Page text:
- Improper Fit or Alignment: If the crown doesn’t fit correctly, or if it has altered your bite (the way your teeth align when you close your mouth or chew), it could result in sensitivity or discomfort. If you notice this, you should reach out to your dentist. They may need to adjust the crown.
- Post-Procedure Inflammation: After a crown placement, the surrounding gum tissue may be inflamed, which could also cause sensitivity.
If sensitivity after a dental crown placement persists for more than a few weeks, or if it becomes severe, it’s important to contact your dentist. Persistent sensitivity could be a sign of an underlying problem, such as nerve damage or an infection, which may need further treatment.
Teeth Sensitivity After Filling
After you have a dental filling, it’s not unusual to experience some sensitivity in the treated tooth. This can happen for several reasons.
Firstly, the process of preparing and cleaning the tooth for the filling can irritate the nerve inside the tooth, resulting in temporary sensitivity. This sensitivity typically subsides within a few days to a week as the tooth heals and the nerve calms down.
Secondly, if the filling is very deep and close to the dental nerve, the tooth can become more sensitive, especially to temperature changes. This is because the filling material doesn’t insulate against temperature as well as natural tooth structure. This type of sensitivity can take a little longer to settle down, possibly a few weeks or even months.
Lastly, the filling material itself can also cause sensitivity. Some people might have a reaction to certain materials used for fillings, such as metal amalgam or certain types of resin.
In most cases, sensitivity after a dental filling should gradually decrease on its own. However, if the sensitivity persists or gets worse, it’s important to contact your dentist. It could be a sign that the filling is not fitting properly, that there’s a problem with the nerve in the tooth, or even that the tooth has a crack.
In the meantime, you can manage the sensitivity by avoiding hot or cold foods and drinks, using toothpaste designed for sensitive teeth, and brushing and flossing gently around the affected area. Pain relievers may also help manage the discomfort, but always consult with your dentist or a healthcare professional before starting any new medication regime.
Teeth Sensitivity After Permanent Retainer Removed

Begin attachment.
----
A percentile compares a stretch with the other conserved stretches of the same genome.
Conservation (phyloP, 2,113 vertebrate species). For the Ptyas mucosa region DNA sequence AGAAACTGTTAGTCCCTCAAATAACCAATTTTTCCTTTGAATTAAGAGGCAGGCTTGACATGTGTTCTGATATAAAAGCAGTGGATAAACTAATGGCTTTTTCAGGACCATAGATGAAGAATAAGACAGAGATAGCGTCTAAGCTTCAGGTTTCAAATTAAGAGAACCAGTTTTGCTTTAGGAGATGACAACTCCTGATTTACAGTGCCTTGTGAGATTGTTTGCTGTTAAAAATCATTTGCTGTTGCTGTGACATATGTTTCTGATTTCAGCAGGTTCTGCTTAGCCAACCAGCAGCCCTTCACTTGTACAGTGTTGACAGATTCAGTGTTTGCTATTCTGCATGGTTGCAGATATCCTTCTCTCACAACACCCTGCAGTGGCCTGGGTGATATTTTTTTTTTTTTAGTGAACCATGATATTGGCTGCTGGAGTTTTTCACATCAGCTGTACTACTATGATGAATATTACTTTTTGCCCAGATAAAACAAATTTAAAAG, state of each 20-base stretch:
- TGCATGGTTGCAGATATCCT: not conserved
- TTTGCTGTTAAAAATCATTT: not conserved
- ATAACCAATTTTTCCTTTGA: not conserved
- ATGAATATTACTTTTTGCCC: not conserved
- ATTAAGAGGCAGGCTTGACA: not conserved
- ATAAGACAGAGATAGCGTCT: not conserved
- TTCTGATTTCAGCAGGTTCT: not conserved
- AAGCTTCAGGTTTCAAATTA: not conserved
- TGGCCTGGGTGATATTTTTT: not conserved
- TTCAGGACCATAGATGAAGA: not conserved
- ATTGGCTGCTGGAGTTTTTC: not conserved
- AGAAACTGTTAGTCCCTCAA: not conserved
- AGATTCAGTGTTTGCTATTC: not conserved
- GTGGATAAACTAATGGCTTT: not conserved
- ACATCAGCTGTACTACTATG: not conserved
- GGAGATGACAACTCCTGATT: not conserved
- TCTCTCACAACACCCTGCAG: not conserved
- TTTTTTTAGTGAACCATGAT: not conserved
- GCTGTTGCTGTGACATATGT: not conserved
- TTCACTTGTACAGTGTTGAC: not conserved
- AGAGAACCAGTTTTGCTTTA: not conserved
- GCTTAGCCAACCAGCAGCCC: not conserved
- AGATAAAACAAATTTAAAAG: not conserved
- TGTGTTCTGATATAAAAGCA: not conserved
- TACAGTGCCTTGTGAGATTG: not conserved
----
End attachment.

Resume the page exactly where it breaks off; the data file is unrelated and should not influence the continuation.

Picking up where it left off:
Permanent retainers are used to keep teeth in the desired position to ensure they don’t go back to the initial position. Due to the wearing down of the permanent retainers you might need to get them removed and new ones put in. Since there is a sudden change in pressure, you might have sensitivity or discomfort at first, and this is normal. However, this issue should go away when you get your new retainers. If you still feel discomfort even after the placement of the retainers, you should see your dentist.
Teeth Sensitivity After Pregnancy
Pregnancy involves many hormonal changes that can impact various aspects of your body, including your oral health. Some women may notice increased sensitivity in their teeth during or after pregnancy due to the following reasons:
- Gingivitis: Pregnancy hormones can make your gums more susceptible to plaque, leading to inflammation and gingivitis, a mild form of gum disease. Gingivitis can cause your gums to recede, exposing more of your tooth and root surfaces and potentially leading to sensitivity.
- Increased Blood Flow: Pregnancy increases blood flow to all your body’s tissues, including your gums. This can cause your gums to swell and become more sensitive, which might make your teeth feel more sensitive as well.
- Acid Erosion: If you’ve experienced morning sickness with a lot of vomiting, the acid from your stomach can erode your tooth enamel over time, which can lead to sensitivity.
- Changes in Diet: Pregnant women sometimes experience cravings for specific foods. If these foods are acidic or sugary, they can contribute to tooth decay and increased sensitivity.
If you experience tooth sensitivity during or after pregnancy, there are a few steps you can take. Using toothpaste designed for sensitive teeth may help, as can avoiding extremely hot or cold foods and beverages that trigger the sensitivity. Good oral hygiene habits, including brushing twice a day and flossing daily, are also important. Using baking soda or applying natural oils like coconut, or peppermint might help mothers ease the discomfort while brushing their teeth.
For more information, you can read the periodontal disease during pregnancy blog post.